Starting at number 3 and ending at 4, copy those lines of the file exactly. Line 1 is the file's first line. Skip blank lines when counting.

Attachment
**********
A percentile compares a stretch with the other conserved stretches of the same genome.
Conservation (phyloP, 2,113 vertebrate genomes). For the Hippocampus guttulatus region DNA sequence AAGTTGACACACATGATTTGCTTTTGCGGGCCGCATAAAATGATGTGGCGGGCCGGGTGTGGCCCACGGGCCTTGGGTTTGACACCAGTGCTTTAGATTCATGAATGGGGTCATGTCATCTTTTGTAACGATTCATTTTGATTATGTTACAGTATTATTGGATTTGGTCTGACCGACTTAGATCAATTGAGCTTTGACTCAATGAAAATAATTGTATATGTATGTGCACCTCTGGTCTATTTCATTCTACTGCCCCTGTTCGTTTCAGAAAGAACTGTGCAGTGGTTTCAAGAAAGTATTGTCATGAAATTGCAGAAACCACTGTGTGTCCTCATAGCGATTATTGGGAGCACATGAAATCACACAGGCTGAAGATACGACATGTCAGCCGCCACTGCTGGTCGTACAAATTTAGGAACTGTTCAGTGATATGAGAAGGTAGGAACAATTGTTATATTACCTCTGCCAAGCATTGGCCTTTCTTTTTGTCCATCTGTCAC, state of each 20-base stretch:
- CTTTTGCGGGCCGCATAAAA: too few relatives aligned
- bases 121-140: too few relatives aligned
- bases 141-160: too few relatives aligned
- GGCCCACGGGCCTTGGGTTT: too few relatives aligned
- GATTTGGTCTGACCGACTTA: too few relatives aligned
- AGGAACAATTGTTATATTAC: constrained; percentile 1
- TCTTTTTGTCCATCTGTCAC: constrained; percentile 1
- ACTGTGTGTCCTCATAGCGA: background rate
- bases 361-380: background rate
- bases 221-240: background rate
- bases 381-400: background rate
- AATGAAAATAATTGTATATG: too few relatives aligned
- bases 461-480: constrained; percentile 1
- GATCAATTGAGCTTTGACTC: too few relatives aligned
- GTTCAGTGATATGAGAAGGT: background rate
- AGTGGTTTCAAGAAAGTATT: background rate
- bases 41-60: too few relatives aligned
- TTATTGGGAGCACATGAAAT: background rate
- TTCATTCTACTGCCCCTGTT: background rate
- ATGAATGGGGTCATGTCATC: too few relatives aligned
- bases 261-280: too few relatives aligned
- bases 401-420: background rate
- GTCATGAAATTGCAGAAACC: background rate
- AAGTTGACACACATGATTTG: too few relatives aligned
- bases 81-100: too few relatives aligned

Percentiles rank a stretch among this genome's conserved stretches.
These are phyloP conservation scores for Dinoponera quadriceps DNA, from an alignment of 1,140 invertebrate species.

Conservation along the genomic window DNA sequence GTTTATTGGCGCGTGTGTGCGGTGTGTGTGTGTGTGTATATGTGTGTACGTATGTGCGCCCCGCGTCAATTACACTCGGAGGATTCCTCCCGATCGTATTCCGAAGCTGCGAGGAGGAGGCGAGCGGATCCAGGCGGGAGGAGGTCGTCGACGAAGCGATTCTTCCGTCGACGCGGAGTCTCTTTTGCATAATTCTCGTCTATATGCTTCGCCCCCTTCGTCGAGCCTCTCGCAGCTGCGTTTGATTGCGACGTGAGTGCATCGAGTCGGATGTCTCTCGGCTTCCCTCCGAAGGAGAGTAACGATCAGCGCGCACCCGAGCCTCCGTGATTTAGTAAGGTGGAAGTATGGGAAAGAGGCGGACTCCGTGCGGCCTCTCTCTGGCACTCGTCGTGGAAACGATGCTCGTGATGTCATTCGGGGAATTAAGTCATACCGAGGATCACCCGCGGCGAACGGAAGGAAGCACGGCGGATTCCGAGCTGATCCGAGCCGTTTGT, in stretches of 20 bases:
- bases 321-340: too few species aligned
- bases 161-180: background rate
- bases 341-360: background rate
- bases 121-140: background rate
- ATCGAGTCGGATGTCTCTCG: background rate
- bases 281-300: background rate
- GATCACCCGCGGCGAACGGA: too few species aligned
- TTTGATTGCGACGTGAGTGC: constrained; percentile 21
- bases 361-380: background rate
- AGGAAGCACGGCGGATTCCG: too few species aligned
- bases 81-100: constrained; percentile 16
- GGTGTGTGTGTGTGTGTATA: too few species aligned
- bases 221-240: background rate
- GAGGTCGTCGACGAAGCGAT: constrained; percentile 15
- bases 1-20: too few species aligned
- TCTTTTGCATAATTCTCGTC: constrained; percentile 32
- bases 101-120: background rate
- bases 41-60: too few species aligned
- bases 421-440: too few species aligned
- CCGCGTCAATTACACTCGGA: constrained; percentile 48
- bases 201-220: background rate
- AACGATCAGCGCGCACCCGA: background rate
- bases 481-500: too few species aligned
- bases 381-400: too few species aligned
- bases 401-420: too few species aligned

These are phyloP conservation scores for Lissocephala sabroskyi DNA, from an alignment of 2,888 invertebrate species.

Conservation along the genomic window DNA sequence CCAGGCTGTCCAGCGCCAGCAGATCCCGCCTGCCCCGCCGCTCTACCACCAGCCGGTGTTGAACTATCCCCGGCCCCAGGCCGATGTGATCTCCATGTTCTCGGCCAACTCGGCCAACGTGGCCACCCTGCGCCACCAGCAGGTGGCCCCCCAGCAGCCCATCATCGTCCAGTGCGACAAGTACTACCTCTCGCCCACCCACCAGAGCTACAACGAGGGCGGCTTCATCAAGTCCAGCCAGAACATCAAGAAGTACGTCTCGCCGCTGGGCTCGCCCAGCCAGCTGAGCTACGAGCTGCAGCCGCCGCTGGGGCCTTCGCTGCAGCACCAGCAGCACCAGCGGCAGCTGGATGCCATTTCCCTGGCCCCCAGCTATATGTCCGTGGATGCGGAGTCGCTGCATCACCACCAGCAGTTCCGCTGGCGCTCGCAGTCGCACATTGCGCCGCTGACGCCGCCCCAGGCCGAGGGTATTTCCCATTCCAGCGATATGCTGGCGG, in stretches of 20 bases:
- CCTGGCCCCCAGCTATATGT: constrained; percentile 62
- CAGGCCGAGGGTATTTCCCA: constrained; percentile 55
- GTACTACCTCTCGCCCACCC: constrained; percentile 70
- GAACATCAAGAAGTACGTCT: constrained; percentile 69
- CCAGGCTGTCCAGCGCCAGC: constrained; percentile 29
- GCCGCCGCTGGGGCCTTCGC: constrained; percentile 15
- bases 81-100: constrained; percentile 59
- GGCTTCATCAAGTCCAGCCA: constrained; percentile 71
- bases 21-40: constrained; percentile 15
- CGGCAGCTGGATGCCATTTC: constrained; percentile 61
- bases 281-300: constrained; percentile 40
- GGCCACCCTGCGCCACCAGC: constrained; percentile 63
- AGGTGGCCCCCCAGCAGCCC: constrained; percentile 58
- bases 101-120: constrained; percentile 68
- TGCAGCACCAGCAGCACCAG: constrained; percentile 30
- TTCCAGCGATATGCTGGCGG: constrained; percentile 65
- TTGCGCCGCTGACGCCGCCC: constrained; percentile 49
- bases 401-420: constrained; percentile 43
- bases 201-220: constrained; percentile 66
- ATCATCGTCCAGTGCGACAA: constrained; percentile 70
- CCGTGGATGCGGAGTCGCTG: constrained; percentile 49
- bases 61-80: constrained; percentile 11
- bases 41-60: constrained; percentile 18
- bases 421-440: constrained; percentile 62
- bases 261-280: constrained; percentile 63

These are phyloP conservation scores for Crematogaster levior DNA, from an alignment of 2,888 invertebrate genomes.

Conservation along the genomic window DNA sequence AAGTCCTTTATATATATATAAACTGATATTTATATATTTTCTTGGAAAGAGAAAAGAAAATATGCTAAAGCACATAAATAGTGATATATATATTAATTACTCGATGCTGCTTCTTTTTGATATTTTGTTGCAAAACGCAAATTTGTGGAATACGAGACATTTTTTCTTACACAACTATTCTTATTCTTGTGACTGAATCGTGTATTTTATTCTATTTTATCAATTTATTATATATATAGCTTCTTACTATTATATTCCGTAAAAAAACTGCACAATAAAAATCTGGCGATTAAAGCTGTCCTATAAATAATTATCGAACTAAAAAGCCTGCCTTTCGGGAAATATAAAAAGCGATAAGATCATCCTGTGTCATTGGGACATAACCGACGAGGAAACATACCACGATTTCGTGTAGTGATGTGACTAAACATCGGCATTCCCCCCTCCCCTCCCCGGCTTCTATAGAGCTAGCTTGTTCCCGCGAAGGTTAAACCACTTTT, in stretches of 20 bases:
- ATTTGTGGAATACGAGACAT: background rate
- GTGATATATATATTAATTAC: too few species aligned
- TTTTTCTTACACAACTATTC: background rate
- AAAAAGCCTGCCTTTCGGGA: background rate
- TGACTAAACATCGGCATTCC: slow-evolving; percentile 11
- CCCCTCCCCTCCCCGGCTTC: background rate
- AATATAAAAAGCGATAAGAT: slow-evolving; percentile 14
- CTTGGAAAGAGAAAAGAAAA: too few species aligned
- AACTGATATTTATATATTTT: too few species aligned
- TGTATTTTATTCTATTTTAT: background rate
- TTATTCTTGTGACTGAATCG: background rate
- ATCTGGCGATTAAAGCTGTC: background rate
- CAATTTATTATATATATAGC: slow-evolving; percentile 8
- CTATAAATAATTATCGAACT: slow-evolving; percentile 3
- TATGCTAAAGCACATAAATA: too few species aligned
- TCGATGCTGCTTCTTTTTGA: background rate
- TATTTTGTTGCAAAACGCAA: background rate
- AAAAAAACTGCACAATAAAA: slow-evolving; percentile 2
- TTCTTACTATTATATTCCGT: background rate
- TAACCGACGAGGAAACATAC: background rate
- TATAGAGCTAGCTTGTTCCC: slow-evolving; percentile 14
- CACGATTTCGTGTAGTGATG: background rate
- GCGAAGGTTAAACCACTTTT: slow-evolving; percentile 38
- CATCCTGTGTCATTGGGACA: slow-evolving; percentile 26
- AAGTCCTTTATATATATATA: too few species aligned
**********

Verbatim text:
- CTTTTGCGGGCCGCATAAAA: too few relatives aligned
- bases 121-140: too few relatives aligned